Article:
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Citation Information : Journal of Ultrasonography. VOLUME 17 , ISSUE 68 , ISSN (Online) 2451-070X, DOI: 10.15557/JoU.2017.0010, March 2017 © 2017.2017 Polish Ultrasound Society. Published by Medical Communications Sp. z o.o. All rights reserved.
License : (CC BY-SA 4.0)
Received Date : 29-March-2016 / Accepted: 20-May-2016 / Published Online: 31-March-2017
Posterior interosseous nerve palsy caused by a ganglion is not common and most previous patients were treated with excisional surgery. We treated a case conservatively with needle aspiration using ultrasonography, after a nerve conduction study. A 77-year-old man presented with impaired active finger extension of the left metacarpophalangeal joints. The nerve conduction study revealed conduction block of the left radial nerve near the elbow. Ultrasonography demonstrated a hypoechoic mass anterior to the radial neck compressing the posterior interosseous nerve. Then, needle aspiration of the mass was conducted under ultrasonography. Two months later, active finger extension recovered to normal. A ganglion can be diagnosed with ultrasonography and needle aspiration can be carried out safely under ultrasonography. A nerve conduction study can assess the degree of nerve damage. The combination of ultrasonography and a nerve conduction study can facilitate conservative treatment of needle aspiration for posterior interosseous nerve palsy caused by a ganglion.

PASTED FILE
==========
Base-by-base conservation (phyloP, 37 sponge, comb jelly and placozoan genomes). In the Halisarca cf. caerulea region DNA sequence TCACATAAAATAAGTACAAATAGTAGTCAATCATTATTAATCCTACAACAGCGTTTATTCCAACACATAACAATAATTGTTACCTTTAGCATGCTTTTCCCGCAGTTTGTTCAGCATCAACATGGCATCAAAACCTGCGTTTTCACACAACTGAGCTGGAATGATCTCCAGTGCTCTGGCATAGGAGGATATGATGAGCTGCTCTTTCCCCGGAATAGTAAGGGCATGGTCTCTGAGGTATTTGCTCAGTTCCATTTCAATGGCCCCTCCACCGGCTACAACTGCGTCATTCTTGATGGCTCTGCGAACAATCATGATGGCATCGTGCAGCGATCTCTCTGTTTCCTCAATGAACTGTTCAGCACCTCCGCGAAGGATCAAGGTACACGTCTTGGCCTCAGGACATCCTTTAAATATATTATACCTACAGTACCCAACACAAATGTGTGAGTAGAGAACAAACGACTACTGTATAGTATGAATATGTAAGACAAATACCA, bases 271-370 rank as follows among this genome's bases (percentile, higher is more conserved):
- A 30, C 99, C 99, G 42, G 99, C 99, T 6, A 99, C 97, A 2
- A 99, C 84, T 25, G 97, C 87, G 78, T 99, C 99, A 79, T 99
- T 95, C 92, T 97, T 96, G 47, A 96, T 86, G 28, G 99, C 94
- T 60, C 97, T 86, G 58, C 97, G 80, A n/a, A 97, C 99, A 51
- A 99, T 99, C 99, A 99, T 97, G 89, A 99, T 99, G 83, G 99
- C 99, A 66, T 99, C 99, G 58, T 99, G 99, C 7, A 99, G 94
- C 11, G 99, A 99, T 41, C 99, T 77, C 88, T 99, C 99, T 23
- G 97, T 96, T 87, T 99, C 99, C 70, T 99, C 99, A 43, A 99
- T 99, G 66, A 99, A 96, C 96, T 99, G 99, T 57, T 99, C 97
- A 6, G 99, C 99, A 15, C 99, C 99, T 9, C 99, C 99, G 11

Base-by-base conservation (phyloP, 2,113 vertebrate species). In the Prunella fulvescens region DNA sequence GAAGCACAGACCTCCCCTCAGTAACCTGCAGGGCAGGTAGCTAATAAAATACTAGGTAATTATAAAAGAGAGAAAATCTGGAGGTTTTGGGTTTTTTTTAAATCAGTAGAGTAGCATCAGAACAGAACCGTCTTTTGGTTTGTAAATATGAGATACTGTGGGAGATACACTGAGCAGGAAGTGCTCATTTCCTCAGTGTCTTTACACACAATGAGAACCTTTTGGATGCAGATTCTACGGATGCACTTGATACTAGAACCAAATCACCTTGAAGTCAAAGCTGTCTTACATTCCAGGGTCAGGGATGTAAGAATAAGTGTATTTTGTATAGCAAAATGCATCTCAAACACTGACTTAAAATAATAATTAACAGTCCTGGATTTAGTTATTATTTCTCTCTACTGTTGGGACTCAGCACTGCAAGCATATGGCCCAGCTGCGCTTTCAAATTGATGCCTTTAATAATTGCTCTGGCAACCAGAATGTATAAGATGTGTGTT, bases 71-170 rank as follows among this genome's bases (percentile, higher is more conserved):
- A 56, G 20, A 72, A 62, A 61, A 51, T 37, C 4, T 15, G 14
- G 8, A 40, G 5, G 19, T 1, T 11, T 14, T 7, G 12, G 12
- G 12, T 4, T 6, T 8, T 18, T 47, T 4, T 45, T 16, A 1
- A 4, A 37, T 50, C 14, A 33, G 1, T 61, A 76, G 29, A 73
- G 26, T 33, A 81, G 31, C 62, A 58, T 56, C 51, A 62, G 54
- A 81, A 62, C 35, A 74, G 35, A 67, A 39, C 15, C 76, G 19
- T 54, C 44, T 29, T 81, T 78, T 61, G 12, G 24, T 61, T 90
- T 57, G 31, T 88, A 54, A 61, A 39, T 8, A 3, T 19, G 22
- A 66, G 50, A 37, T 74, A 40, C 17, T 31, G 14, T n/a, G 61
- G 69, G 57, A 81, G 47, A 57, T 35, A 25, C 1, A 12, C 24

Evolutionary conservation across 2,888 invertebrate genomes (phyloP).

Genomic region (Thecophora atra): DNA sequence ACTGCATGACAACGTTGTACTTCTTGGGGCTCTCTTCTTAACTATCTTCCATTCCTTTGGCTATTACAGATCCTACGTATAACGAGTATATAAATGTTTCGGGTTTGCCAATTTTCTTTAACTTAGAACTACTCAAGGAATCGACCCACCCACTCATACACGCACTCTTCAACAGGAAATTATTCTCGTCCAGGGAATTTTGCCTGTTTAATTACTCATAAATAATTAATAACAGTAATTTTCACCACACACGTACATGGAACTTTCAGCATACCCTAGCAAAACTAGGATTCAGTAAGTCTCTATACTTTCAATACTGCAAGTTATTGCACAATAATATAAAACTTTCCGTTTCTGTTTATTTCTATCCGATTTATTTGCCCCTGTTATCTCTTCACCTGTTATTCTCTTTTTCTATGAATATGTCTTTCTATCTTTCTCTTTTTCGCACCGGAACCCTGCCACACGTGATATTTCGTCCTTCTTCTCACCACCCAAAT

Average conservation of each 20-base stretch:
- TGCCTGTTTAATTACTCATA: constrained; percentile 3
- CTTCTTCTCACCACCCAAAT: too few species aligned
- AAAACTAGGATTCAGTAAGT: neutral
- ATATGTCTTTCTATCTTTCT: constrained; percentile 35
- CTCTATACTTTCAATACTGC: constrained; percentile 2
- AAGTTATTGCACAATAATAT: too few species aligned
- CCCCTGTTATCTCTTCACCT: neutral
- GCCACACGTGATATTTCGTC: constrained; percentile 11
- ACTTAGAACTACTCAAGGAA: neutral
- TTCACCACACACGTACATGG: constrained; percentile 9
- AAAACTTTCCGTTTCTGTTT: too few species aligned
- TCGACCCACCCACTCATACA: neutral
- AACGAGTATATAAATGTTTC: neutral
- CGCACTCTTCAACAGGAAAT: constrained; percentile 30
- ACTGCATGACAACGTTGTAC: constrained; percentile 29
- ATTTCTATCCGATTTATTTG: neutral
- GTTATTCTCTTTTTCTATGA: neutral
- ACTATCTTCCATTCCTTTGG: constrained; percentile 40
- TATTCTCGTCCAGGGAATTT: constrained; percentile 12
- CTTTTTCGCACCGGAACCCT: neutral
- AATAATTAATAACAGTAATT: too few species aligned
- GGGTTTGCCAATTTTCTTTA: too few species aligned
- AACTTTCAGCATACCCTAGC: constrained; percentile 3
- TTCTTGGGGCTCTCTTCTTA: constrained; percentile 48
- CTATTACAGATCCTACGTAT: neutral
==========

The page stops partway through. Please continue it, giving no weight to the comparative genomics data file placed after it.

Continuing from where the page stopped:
Posterior interosseous nerve palsy caused by a ganglion is not common and was first reported by Bowen(1). Most previous cases were treated by excisional surgery; however, we examined the degree and location of the palsy by a nerve conduction study and treated the patient conservatively with needle aspiration of the ganglion under ultrasonography.
A 77-year-old man presented with impaired active finger extension of the left metacarpophalangeal (MCP) joints. The patient experienced left elbow pain and on the next day, he noticed impaired active extension of the left MCP joints. On the 5th day after the onset of the elbow pain, the patient was referred to our hospital. On a manual muscle test (MMT), the wrist extensor, extensor digitorum communis (EDC) and extensor pollicis longus (EPL) scored 5, 0–1 and 0–1, respectively. Neither Tinel-like sign nor sensory disturbance was found on the forearm or hand. On the 9th day after the onset, a nerve conduction study revealed conduction block of the left radial nerve around the elbow (Tab. 1). On the 10th day after the onset, ultrasonography demonstrated an approximately 1 cm diameter hypoechoic mass anterior to the radial neck compressing the posterior interosseous nerve (Fig. 1A). Therefore, we diagnosed the patient with posterior interosseous nerve palsy caused by a ganglion and conducted needle aspiration under ultrasonography. A yellow, viscous liquid was aspirated and the mass shrank (Fig. 1B). One month after the onset, EDC and EPL recovered to MMT 3. These normalized to MMT 5 two months after the onset. Currently, 17 months after the palsy onset, neither neurological symptom nor mass is present.
|Right (normal)||Left (ipsilateral)|
|CMAP amplitude – forearm (mV)||3.0||1.7|
|CMAP amplitude – arm (mV)||2.6||0.2|
|CMAP area – forearm (mVs)||13.9||16.5|
|CMAP area – arm (mVs)||14.1||1.8|
|MNCV – between arm & forearm (m/s)||48.6||40.8|
|Motor distal latency (ms)||2.5||3.0|
|CMAP amplitude reduction between forearm & arm (%)||14||88|
|CMAP area reduction between forearm & arm (%)||–2||89|